Mariners notes: Through offensive volatility, rotation remains an elite constant
Following George Kirby’s spellbinding, shutout performance last Tuesday night, general manager Justin Hollander and skipper Scott Servais mutually determined the introduction to Servais’ postgame presser: “Our pitching is bleeping good.”
Servais burst with laughter, and so did the interview room. He turned to front office staff, signaling an unserious fear of repercussions: “Does that pass? That works?”
The moment – and Seattle’s utter domination of opposing lineups over recent outings – perhaps demanded an expletive, even one Servais childproofed himself. Kirby had masterfully diced Texas hitters and posted a seven-inning shutout, featuring no walks and no strikeouts in a 5-0 win. A night before, on Monday, Logan Gilbert was equally as dominant and took a perfect game bid into the seventh inning.
“We are riding the coattails of our pitching,” Servais said. “And we should.”
Before the offense ignited over the weekend, Seattle was doing exactly that – riding a steady stream of quality starts as the offense sputtered and failed to produce in situational moments. When Gilbert’s bid for perfection ended Monday, he surrendered two runs and went on to lose the game, 2-1.
Winnable games continued to slip away. Rotation ace Luis Castillo whiffed nine and surrendered three runs across five innings Wednesday, and despite a 4-3 loss, kept Seattle within striking distance.
Southpaw Marco Gonzales tossed his fifth quality start in his last six appearances behind six strong innings Friday, which powered a road win in Detroit and turned the tide.
And then came Bryce Miller on Saturday, in what was just his third career start: seven scoreless innings over the Tigers, surrendering three hits and walking none. The rookie’s efforts secured a series win, propelled another shutout and pushed the Mariners over the .500-mark for the first time since Opening Day.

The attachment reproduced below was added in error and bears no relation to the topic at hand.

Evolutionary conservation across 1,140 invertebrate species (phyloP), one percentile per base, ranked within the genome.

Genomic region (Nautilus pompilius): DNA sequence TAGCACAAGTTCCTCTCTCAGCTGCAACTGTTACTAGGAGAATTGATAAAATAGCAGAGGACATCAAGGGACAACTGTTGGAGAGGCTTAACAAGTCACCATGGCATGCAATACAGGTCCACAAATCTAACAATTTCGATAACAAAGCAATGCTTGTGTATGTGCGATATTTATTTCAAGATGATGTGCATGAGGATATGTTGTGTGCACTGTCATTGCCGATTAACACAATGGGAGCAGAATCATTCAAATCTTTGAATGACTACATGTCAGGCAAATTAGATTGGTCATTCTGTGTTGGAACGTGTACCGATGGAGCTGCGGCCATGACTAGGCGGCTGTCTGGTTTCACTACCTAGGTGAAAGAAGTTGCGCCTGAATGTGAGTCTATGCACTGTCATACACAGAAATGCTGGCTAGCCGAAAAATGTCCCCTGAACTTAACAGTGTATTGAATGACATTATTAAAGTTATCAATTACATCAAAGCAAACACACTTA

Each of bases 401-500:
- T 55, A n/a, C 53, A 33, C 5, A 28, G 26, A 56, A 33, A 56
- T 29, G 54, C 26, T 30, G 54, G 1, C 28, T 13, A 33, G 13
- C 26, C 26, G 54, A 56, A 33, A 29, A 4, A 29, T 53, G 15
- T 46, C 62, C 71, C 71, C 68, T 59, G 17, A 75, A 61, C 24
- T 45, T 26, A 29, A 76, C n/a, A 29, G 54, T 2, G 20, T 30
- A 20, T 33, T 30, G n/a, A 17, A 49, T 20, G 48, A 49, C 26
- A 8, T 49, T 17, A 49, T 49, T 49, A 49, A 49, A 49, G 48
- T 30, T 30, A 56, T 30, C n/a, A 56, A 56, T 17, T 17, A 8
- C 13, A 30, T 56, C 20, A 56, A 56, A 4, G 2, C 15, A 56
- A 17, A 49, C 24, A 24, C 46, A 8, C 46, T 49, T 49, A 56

Even after Miller put runners on the corners in the first inning, he’d retire the next 16 batters in a row; Tigers infielder Javier Baez snapped that streak with a leadoff single in the seventh.
“I’ve been over the plate. I’ve been able to get ahead of batters. Whenever I do that, things are a lot easier,” Miller told reporters Saturday. “I gave up three hits today. The one (by Spencer) Torkelson, I fell behind. Hits are easier to come by when you’re behind in the count.”
The Mariners are the only team in baseball with four pitchers at or above 1.0 FanGraphs Wins Above Replacement (fWAR), per Mariners PR: Castillo (1.6), Kirby (1.5), Gilbert (1.3), and Miller (1.0). Entering Sunday’s finale in Detroit, Seattle pitchers owned a 2.34 earned run average over the last week, tops in MLB, and tallied 107 total strikeouts in that span (fifth). Opposing hitters mustered a .204 batting average on Mariner arms, second-lowest in MLB.
“Our starting pitching has been outstanding,” Servais said. Left to self-covered expletives, “I really can’t say enough about it.”
Wins over Detroit on Friday and Saturday guaranteed a road series win in Detroit, when elite pitching merged with the run production so desperately craved.
Despite a 5-3 loss on Mother’s Day, Seattle outscored the Tigers, 17-7, over the weekend.
Still even on the young season, Seattle sits at 20-20 and in the thick of a way-too-early playoff race. A sea of newer challengers remain relevant in the American League – Baltimore (26-14), Boston (22-18), and Texas (24-15), among current overperforming clubs, in comparison to preseason projections.
“Pitching… you shut people out, that’s the name of the game,” Servais said. “And when our offense starts to go… a few walks, a couple hits. Homers are key, and they help everybody, but the quality of at-bats have been much better.”